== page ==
Working Through Temporary Disability

Friday was a “red letter day” for me. My right leg is now free. I am out of the cast, out of the boot and learning to be mobile again. Whew, this has certainly been a journey in waiting and patience. Although it is not over yet, I feel I am more than on my way.

It is hard to be disabled in any way. I certainly have much more respect for those that are handicapped full time and contend with obstacles on a daily basis. I have discovered many little things that I had to contend with daily. Here are some of the discoveries I made on this path over the past couple of months.

  • I wish I could put a big X across this photo.

    I wish I could put a big X across this photo.

    Those yellow raised squares at the street corners are awful. Maybe they help the visually impaired, and I am sure they do. They were an obstacle for me. It is hard to get over them with a knee scooter or a wheelchair. Not fun.

  • Signs in restaurants and other places of business, that say they have handicapped accessible bathrooms, have the heaviest darn doors that lead into the restroom. Some of them were almost impossible to open and manipulate my scooter or crutches at the same time. On a good note there was often someone close by to hold the door open for me so I could scoot on into the bathroom. People are kind.
  • Sinks in the restrooms were a good height when standing up but not always so when in a wheelchair. The sinks were often not near the dryers or towels.
  • Trying to get out of Starbuck with the scooter, and a drink was next to impossible without help. That was the one place that I actually had to ask someone to help with the door. The people there were so occupied with their computers they did not even see what was going on.
  • Handicapped spaces are not always near the front door of venues. And…what happens when they are all taken?
  • Some of my friends were hesitant to park in the handicap spaces until I reminded them that this was not about them, it was about what would make it easier for me.
  • Elevator Doors, were either good or too quick to close. I am sure there is a mechanism on them that would help the door be a little slower to close.
  • Even a small step can look giant when on crutches or a scooter.
  • Home Depot and Lowes have electric scooters you can use in the store. This was so easy and convenient.
  • Bed Bath and Beyond also had a wheelchair I could use. I got to the point that if I knew where I was going, I would check on line or call ahead and ask if they had a chair or scooter I could use.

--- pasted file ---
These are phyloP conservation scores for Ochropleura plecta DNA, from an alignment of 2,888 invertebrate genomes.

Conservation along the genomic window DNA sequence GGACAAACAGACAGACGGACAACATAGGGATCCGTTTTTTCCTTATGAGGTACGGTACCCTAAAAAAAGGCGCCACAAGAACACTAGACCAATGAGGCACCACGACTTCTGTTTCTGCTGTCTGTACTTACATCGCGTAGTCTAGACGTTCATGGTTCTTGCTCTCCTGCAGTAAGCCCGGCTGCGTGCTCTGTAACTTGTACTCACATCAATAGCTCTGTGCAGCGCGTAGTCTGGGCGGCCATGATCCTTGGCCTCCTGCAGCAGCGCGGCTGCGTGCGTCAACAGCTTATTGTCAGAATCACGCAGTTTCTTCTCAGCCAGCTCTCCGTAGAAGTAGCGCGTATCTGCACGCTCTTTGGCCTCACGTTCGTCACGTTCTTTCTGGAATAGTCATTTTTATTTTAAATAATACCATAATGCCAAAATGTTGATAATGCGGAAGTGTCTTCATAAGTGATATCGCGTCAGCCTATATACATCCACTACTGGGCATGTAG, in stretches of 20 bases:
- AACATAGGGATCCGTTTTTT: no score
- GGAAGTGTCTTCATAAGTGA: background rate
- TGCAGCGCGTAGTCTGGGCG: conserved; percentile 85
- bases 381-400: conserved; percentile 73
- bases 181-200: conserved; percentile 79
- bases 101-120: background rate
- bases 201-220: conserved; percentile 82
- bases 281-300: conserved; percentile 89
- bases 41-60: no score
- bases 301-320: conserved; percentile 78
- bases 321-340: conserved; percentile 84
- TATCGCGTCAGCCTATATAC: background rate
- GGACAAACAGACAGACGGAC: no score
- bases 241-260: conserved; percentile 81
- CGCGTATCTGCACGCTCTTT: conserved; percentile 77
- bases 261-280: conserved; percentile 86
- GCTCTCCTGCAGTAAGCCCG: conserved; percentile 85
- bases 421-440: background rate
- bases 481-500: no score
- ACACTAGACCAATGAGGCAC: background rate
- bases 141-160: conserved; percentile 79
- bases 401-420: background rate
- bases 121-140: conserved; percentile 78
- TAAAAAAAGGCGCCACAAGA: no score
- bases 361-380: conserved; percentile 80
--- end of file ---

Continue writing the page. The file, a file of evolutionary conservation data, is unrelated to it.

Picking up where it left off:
• The electric scooter was a God send at Zoofari (the Wild Animal Park). I also did not have to wait in line to see the butterfly exhibit. They move the handicapped to the front or near the front of the line.  It was a nice perk, although I paid for it with the renting of the wheelchair.
  • If I had wanted I could have rented a beach wheelchair and gone to the ocean. I did not, yet it was nice to know it was available.
  • lyft_emblemOne of the harder parts of having a broken right ankle was my inability to drive. I discovered Lyft (similar to Uber). It did not matter if I was going a few miles or a distance, all I had to do was make an appointment on my cell phone app. The drivers were never more than 10 minutes away. I met drivers from all over the world. I loved sitting up front and asking them about their lives. Lyft was a life saver for me. I did not have to get bored and rammy at home.
  • I have good neighbors. Kelly would bring her 2 year old boys over and I would have a chance to visit and play. My neighbors on the other side offered to help when they could. I am blessed.
  • I really appreciated all the people who took notice and were willing to offer me help. Just bringing my tea to my seat at the local coffee house meant so much.
  • And here is the biggest one for me to remember, IF YOU NEED HELP, ASK!!!!!!

I know that from now on I will try to gently remind myself to not be too quick to judge why a person is parking in a handicap space. Not all disabilities can be seen. Yes, I will take the time to hold doors open or close doors if someone needs help and maybe even if they don’t. I would like to believe that this is one more reminder to myself to be kind. Sometimes it is about all one can do. Be Kind.

I am slowly beginning to walk. I will be calling physical therapy on Monday to set up appointments. I am ready to progress and move on in my adventure called life. My bike is anxiously awaiting for me to climb on board. And, yes, I am ready to do some hiking. My sweet little Roadtrek is calling to me as well. As I have been learning over the past 3 years, I am taking it slow. Baby steps, one at a time. Patience, patience, patience.




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